All About Trans
When you have never met a person who belongs to a particular group, it can be difficult to see theings from their point of view. When you’ve not chatted to someone who is different to you in a certain way, it can be hard to realise why certain things affect them more. If you work in the media, it can be especially tricky to give balanced coverage to something or someone you don’t understand, but it is also difficult to bridge this gap. How do you find out who to speak to about the correct terminology to use and what will/won’t cause offence?
On Road is a not-for-profit organisation that works with excluded and misrepresented communities to look for solutions to social problems using the web, technology and the media. When I first heard about their All About Trans project, I was amazed at how brilliant the idea is. During the first part of the project (previously known as Trans Media Action), they worked with the Trans Media Watch to devise ways to improve media professionals’ understanding of trans people, encouraging them to find out more and to create more sensitive portrayals of trans people in their work. Phase two is focusing on connecting media professionals with the trans community across the UK:
From late April to July 2013, we’ll be holding 20 “interactions” (social meetings lasting no longer than 2 hours) between a media professional and one to three young trans people. Supported by Esmée Fairbairn Foundation and the BBC, It’s a chance for media professionals to get to know young people in a setting of their choice and at their convenience. It could involve anything from a trip on the London Eye, to coffee at their favourite place around the corner from work, to a black cab home being serenaded with their favourite music.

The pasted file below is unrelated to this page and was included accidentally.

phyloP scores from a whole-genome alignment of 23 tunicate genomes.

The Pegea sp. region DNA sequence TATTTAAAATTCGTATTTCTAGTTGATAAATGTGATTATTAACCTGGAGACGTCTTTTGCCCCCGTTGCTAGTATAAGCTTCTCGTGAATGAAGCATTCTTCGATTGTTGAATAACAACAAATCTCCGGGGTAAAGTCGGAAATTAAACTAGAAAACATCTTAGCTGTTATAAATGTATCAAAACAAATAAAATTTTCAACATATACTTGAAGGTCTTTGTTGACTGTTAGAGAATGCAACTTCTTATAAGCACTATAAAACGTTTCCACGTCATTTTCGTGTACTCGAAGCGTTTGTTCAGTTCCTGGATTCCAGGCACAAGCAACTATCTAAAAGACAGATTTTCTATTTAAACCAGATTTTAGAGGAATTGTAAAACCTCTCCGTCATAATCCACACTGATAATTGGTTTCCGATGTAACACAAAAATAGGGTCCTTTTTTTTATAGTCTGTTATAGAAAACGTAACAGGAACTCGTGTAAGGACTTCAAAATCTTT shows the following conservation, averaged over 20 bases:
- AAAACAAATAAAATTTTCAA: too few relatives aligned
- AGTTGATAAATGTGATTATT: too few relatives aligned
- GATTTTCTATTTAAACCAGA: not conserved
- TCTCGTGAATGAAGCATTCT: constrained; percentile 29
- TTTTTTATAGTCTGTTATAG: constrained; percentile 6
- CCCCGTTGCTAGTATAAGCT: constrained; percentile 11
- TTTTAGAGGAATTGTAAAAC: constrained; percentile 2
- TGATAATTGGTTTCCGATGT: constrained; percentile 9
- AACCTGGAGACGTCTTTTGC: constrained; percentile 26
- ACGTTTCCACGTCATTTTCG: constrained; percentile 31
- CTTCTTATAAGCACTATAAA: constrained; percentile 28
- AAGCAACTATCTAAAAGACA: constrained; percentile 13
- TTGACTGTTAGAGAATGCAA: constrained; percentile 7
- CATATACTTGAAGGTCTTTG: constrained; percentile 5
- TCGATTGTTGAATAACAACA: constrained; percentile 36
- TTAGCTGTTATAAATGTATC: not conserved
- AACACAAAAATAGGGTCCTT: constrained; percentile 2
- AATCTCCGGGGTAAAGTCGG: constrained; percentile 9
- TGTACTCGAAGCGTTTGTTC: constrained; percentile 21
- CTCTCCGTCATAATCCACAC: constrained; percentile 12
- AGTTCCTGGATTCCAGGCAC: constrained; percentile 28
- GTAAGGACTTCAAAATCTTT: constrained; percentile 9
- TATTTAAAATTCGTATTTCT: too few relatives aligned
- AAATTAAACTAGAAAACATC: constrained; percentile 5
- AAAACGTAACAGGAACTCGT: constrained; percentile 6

Instead of traditional campaigning methods of trying to disseminate key messages about the community, we’re creating chances for empathy to grow through social interaction. Our experience from phase 1 has shown that a media professional that has been moved in some way is a much more powerful ally than one who has been fed lots of facts! We want to move media professionals by introducing them to some inspirational and talented young trans people who we think may challenge their preconceptions in a really positive and enjoyable way.
How much easier is it to sympathise with people you have met? Understand a group who you have spoken to? These interactions are a brilliant idea and will hopefully lead to better media representation for trans people and, as a result, a better understanding of the trans community by the general public. You can read more about the interactions on the All About Trans website.